The team used an instrument called an atomic force microscope to study three distinctly different types of cells to demonstrate the method's potentially broad applications, said Arvind Raman, a Purdue University professor of mechanical engineering.
For example, the technique could be used to study how cells adhere to tissues, which is critical for many disease and biological processes; how cells move and change shape; how cancer cells evolve during metastasis; and how cells react to mechanical stimuli needed to stimulate production of vital proteins. The technique could be used to study the mechanical properties of cells under the influence of antibiotics and drugs that suppress cancer to learn more about the mechanisms involved.
Findings have been posted online in the journal Nature Nanotechnology and will appear in the December print issue. The work involves researchers from Purdue and the University of Oxford.
"There's been a growing realization of the role of mechanics in cell biology and indeed a lot of effort in building models to explain how cells feel, respond and communicate mechanically both in health and disease," said Sonia Contera, a paper co-author and director of the Oxford Martin Programme on Nanotechnology and an academic fellow at Oxford physics. "With this paper, we provide a tool to start addressing some of these questions quantitatively: This is a big step."
An atomic force microscope uses a tiny vibrating probe to yield information about materials and surfaces on the scale of nanometers, or billionths of a meter. Because the instrument enables scientists to "see" objects far smaller than possible using light microscopes, it could be ideal for "mapping" the mechanical properties of the tiniest cellular structures.
"The maps identify the mechanical properties of different parts of a cell, whether they are soft or rigid or squishy," said Raman, who is working with doctoral student Alexander Cartagena and other researchers. "The key point is that now we can do it at high resolution and higher speed than conventional techniques."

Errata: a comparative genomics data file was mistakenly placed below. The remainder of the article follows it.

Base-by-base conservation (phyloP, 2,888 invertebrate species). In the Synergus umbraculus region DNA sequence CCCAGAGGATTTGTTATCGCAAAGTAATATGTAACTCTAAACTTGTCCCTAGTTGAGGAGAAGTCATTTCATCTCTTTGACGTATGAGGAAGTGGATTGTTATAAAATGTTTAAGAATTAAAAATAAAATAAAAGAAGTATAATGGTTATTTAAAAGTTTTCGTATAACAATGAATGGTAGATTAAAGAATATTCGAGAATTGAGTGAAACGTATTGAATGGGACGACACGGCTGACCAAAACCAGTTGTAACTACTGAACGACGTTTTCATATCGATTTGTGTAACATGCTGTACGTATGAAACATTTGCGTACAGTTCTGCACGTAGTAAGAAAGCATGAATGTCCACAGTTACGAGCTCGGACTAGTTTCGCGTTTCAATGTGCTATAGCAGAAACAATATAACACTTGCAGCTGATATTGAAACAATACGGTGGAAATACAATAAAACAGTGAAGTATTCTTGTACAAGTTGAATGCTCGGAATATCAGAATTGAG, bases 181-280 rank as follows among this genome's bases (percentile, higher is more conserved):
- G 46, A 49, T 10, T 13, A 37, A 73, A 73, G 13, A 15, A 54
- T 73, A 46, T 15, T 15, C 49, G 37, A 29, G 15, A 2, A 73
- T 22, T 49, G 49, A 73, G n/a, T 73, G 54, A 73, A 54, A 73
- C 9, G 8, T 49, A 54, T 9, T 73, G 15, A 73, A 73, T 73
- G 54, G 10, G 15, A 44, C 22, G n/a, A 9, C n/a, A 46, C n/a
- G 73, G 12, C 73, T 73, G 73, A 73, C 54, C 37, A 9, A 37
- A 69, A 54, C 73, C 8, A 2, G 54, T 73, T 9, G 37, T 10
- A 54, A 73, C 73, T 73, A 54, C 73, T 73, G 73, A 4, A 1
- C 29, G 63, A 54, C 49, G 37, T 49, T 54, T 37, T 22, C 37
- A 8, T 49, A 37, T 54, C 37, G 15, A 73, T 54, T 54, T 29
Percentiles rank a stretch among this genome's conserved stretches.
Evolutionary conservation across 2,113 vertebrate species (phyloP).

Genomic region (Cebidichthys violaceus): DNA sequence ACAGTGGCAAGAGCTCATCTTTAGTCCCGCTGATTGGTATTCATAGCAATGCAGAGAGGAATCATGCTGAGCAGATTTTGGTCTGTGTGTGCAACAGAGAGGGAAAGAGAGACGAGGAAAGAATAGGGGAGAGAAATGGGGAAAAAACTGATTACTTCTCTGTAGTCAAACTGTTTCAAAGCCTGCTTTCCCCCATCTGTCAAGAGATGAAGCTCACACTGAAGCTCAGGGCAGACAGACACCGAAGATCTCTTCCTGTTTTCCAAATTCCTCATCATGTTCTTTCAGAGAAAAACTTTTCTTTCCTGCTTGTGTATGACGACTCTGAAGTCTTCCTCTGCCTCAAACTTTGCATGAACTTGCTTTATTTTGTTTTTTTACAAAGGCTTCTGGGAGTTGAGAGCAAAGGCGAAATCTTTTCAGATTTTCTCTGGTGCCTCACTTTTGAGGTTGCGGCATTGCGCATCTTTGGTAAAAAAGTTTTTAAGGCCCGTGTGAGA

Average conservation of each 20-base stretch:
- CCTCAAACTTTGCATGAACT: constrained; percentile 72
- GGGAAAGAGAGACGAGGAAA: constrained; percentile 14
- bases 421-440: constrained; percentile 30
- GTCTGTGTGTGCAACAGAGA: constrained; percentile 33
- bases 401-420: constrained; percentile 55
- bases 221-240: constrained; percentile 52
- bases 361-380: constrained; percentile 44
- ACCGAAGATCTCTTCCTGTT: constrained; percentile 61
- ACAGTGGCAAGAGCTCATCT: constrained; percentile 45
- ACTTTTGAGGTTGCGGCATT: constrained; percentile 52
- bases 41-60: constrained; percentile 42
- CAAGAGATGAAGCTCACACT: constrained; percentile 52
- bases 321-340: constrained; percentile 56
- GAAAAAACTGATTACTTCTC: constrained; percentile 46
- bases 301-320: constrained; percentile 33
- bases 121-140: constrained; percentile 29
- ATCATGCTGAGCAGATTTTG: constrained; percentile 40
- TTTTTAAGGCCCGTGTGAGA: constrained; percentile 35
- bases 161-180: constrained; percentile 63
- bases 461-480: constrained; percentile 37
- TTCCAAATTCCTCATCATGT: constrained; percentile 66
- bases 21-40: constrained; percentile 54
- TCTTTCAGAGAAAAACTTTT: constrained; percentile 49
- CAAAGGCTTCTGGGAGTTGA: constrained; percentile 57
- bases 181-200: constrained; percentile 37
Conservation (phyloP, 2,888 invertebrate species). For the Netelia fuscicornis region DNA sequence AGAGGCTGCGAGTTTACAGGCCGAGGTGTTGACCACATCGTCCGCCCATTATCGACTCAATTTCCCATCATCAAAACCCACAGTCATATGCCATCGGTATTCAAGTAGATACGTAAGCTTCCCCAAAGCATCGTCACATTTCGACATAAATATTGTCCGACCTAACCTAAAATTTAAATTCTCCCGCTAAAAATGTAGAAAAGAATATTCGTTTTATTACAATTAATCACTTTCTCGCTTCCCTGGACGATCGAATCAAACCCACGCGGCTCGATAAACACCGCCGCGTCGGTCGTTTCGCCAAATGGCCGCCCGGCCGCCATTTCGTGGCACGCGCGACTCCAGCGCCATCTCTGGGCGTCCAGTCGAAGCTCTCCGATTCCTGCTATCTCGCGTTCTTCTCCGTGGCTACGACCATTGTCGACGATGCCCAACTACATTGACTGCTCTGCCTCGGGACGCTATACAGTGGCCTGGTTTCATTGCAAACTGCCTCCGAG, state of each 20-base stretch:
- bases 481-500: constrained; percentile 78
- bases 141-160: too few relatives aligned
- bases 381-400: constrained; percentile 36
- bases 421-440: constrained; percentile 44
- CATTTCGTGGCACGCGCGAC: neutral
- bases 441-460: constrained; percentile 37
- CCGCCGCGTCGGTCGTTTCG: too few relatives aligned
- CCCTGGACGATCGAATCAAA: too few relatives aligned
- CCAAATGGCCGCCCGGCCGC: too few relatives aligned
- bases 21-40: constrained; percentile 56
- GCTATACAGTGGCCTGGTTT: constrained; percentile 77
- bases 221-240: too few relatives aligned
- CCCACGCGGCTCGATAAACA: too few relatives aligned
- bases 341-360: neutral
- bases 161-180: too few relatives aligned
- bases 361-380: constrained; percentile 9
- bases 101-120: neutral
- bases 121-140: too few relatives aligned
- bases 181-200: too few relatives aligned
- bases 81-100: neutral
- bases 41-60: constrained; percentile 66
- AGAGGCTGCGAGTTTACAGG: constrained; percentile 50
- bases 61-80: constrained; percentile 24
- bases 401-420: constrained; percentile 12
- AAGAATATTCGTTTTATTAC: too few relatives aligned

The high-speed capability makes it possible to watch living cells and observe biological processes in real time. Such a technique offers the hope of developing a "mechanobiology-based" assay to complement standard biochemical assays.
"The atomic force microscope is the only tool that allows you to map the mechanical properties - take a photograph, if you will - of the mechanical properties of a live cell," Raman said.
However, existing techniques for mapping these properties using the atomic force microscope are either too slow or don't have high enough resolution.
"This innovation overcomes those limitations, mostly through improvements in signal processing," Raman said. "You don't need new equipment, so it's an economical way to bump up pixels per minute and get quantitative information. Most importantly, we applied the technique to three very different kinds of cells: bacteria, human red blood cells and rat fibroblasts. This demonstrates its potential broad utility in medicine and research."
The technique is nearly five times faster than standard atomic force microscope techniques.
The Nature Nanotechnology paper was written by Raman; Cartagena; Sonia Trigueros, a Senior Research Fellow in the Oxford Martin Programme on Nanotechnology; Oxford doctoral student Amadeus Stevenson; Purdue instructor Monica Susilo; Eric Nauman, an associate professor of mechanical engineering; and Contera.
The National Science Foundation and Engineering and Physical Sciences Research Council of the U.K. funded the research.
Writer: Emil Venere, 765-494-4709, email@example.com
Sources: Arvind Raman, 765-494-5733, firstname.lastname@example.org
Alexander Cartagena, email@example.com
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